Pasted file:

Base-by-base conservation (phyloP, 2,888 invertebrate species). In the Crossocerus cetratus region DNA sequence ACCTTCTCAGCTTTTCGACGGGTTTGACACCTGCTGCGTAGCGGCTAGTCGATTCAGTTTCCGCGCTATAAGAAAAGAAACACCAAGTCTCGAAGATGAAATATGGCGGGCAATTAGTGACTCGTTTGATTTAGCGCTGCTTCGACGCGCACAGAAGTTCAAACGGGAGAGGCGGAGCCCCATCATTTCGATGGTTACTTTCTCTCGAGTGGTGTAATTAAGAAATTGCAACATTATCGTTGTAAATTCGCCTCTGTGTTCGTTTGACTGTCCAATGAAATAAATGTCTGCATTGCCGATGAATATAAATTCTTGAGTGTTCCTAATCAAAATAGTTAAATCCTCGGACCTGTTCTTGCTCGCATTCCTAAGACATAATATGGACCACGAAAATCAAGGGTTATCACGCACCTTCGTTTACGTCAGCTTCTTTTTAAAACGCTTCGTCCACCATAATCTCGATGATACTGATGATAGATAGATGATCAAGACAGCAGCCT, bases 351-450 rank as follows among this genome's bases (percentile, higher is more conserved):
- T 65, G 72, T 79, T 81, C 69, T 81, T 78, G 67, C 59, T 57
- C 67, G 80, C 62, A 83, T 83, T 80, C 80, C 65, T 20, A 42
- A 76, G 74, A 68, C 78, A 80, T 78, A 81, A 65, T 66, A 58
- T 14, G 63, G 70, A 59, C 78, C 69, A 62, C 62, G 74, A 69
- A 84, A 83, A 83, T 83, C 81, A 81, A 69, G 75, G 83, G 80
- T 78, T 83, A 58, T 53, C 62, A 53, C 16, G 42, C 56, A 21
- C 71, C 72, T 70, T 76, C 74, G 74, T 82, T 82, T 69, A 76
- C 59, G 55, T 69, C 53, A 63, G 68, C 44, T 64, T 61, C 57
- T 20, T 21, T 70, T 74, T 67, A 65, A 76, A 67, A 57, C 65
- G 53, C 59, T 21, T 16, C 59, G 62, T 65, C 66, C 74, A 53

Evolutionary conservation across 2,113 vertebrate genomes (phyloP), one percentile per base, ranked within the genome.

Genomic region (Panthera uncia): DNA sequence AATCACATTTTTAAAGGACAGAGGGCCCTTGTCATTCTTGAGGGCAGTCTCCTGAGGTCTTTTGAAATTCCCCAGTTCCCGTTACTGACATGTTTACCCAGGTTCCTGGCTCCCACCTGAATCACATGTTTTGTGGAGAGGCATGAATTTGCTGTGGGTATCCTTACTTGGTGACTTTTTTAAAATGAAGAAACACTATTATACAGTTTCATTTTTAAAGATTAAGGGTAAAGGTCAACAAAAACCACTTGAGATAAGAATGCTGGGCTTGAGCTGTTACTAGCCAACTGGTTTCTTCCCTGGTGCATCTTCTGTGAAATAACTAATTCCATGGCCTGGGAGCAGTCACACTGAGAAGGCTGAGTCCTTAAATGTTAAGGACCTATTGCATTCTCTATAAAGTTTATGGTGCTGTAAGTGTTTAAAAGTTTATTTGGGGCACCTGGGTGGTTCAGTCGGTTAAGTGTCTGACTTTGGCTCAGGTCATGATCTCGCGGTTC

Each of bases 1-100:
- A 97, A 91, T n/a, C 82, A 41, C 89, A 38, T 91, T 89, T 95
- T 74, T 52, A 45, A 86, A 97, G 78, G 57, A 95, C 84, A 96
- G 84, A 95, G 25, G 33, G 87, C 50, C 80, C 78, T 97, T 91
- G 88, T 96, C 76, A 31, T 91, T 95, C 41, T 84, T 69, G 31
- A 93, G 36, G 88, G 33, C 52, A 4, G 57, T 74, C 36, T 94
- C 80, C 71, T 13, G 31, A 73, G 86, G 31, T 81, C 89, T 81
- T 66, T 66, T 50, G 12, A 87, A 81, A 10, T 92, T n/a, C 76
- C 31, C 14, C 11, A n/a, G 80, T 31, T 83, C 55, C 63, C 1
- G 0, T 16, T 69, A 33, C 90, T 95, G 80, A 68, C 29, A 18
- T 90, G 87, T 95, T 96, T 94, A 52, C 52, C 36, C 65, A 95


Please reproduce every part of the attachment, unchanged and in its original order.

Base-by-base conservation (phyloP, 2,888 invertebrate species). In the Crossocerus cetratus region DNA sequence ACCTTCTCAGCTTTTCGACGGGTTTGACACCTGCTGCGTAGCGGCTAGTCGATTCAGTTTCCGCGCTATAAGAAAAGAAACACCAAGTCTCGAAGATGAAATATGGCGGGCAATTAGTGACTCGTTTGATTTAGCGCTGCTTCGACGCGCACAGAAGTTCAAACGGGAGAGGCGGAGCCCCATCATTTCGATGGTTACTTTCTCTCGAGTGGTGTAATTAAGAAATTGCAACATTATCGTTGTAAATTCGCCTCTGTGTTCGTTTGACTGTCCAATGAAATAAATGTCTGCATTGCCGATGAATATAAATTCTTGAGTGTTCCTAATCAAAATAGTTAAATCCTCGGACCTGTTCTTGCTCGCATTCCTAAGACATAATATGGACCACGAAAATCAAGGGTTATCACGCACCTTCGTTTACGTCAGCTTCTTTTTAAAACGCTTCGTCCACCATAATCTCGATGATACTGATGATAGATAGATGATCAAGACAGCAGCCT, bases 351-450 rank as follows among this genome's bases (percentile, higher is more conserved):
- T 65, G 72, T 79, T 81, C 69, T 81, T 78, G 67, C 59, T 57
- C 67, G 80, C 62, A 83, T 83, T 80, C 80, C 65, T 20, A 42
- A 76, G 74, A 68, C 78, A 80, T 78, A 81, A 65, T 66, A 58
- T 14, G 63, G 70, A 59, C 78, C 69, A 62, C 62, G 74, A 69
- A 84, A 83, A 83, T 83, C 81, A 81, A 69, G 75, G 83, G 80
- T 78, T 83, A 58, T 53, C 62, A 53, C 16, G 42, C 56, A 21
- C 71, C 72, T 70, T 76, C 74, G 74, T 82, T 82, T 69, A 76
- C 59, G 55, T 69, C 53, A 63, G 68, C 44, T 64, T 61, C 57
- T 20, T 21, T 70, T 74, T 67, A 65, A 76, A 67, A 57, C 65
- G 53, C 59, T 21, T 16, C 59, G 62, T 65, C 66, C 74, A 53

Evolutionary conservation across 2,113 vertebrate genomes (phyloP), one percentile per base, ranked within the genome.

Genomic region (Panthera uncia): DNA sequence AATCACATTTTTAAAGGACAGAGGGCCCTTGTCATTCTTGAGGGCAGTCTCCTGAGGTCTTTTGAAATTCCCCAGTTCCCGTTACTGACATGTTTACCCAGGTTCCTGGCTCCCACCTGAATCACATGTTTTGTGGAGAGGCATGAATTTGCTGTGGGTATCCTTACTTGGTGACTTTTTTAAAATGAAGAAACACTATTATACAGTTTCATTTTTAAAGATTAAGGGTAAAGGTCAACAAAAACCACTTGAGATAAGAATGCTGGGCTTGAGCTGTTACTAGCCAACTGGTTTCTTCCCTGGTGCATCTTCTGTGAAATAACTAATTCCATGGCCTGGGAGCAGTCACACTGAGAAGGCTGAGTCCTTAAATGTTAAGGACCTATTGCATTCTCTATAAAGTTTATGGTGCTGTAAGTGTTTAAAAGTTTATTTGGGGCACCTGGGTGGTTCAGTCGGTTAAGTGTCTGACTTTGGCTCAGGTCATGATCTCGCGGTTC

Each of bases 1-100:
- A 97, A 91, T n/a, C 82, A 41, C 89, A 38, T 91, T 89, T 95
- T 74, T 52, A 45, A 86, A 97, G 78, G 57, A 95, C 84, A 96
- G 84, A 95, G 25, G 33, G 87, C 50, C 80, C 78, T 97, T 91
- G 88, T 96, C 76, A 31, T 91, T 95, C 41, T 84, T 69, G 31
- A 93, G 36, G 88, G 33, C 52, A 4, G 57, T 74, C 36, T 94
- C 80, C 71, T 13, G 31, A 73, G 86, G 31, T 81, C 89, T 81
- T 66, T 66, T 50, G 12, A 87, A 81, A 10, T 92, T n/a, C 76
- C 31, C 14, C 11, A n/a, G 80, T 31, T 83, C 55, C 63, C 1
- G 0, T 16, T 69, A 33, C 90, T 95, G 80, A 68, C 29, A 18
- T 90, G 87, T 95, T 96, T 94, A 52, C 52, C 36, C 65, A 95